Irina Shingiray’s research focuses on the Khazar Empire of the second half of the first millennium CE (6th—10th centuries)—a large nomadic imperial confederation, which dominated the Western Eurasian Steppe with multiple and culturally diverse communities and transcontinental trade corridors. From a relatively small regional subdivision of the vast First Turkish Empire, the Khazar nomadic regime expanded into a major geopolitical power from its center in the plains of the North-Eastern Caucasus and presented a Steppe imperial counterforce to the Islamic Caliphate and the Byzantine Empire. At their strategic location, the nomadic Khazars mediated trade that connected the lands of Northern Europe, the Russian Forest, the Eurasian Steppe, and the empires of Islam and the Byzantines.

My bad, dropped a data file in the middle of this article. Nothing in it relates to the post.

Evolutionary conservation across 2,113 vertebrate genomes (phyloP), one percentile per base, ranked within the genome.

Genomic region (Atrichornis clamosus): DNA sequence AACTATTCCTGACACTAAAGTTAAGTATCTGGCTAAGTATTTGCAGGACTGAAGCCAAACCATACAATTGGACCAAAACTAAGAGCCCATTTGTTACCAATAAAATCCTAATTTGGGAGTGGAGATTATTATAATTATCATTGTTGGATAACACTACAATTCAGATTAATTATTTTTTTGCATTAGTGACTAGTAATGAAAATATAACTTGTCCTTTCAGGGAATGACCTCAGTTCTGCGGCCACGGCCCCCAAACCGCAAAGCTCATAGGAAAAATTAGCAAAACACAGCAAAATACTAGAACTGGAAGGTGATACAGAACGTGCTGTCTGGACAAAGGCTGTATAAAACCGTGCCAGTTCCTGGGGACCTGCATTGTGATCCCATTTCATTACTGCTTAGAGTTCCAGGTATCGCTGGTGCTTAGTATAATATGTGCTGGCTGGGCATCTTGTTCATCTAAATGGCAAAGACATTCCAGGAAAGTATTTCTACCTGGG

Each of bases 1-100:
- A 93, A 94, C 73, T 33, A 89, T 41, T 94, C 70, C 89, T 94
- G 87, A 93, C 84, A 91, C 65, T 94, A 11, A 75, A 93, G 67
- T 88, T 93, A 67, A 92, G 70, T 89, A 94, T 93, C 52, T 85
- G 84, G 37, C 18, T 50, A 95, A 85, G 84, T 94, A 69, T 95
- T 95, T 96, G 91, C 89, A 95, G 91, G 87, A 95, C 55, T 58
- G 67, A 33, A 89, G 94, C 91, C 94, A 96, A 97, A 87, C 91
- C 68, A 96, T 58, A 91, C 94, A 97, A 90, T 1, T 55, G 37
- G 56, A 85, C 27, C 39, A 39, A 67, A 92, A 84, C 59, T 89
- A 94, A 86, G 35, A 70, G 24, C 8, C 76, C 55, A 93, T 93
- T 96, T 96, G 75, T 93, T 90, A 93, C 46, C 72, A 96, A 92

The importance of this nomadic empire in Early Medieval global trade is increasingly becoming recognized. But since very little historically verifiable information is available about the Khazar nomads, this topic suffers from a crisis of representation and often serves as a kind of tabula rasa on which writers of fiction project their literary imagination. What is particularly ignored in the case of the Khazars is their mobility and nomadic strategies which made them a powerful rival to the mighty empires of their day. In this research project and the resulting monograph, Shingiray will focus on the politics of war, trade, and religion of the Khazar nomads. She will investigate the topic from the nomadic perspective and from their imperial core territory using interdisciplinary resources in the fields of history, archaeology, anthropology, human and landscape geography, religion, and spaces of cultural representation and materiality.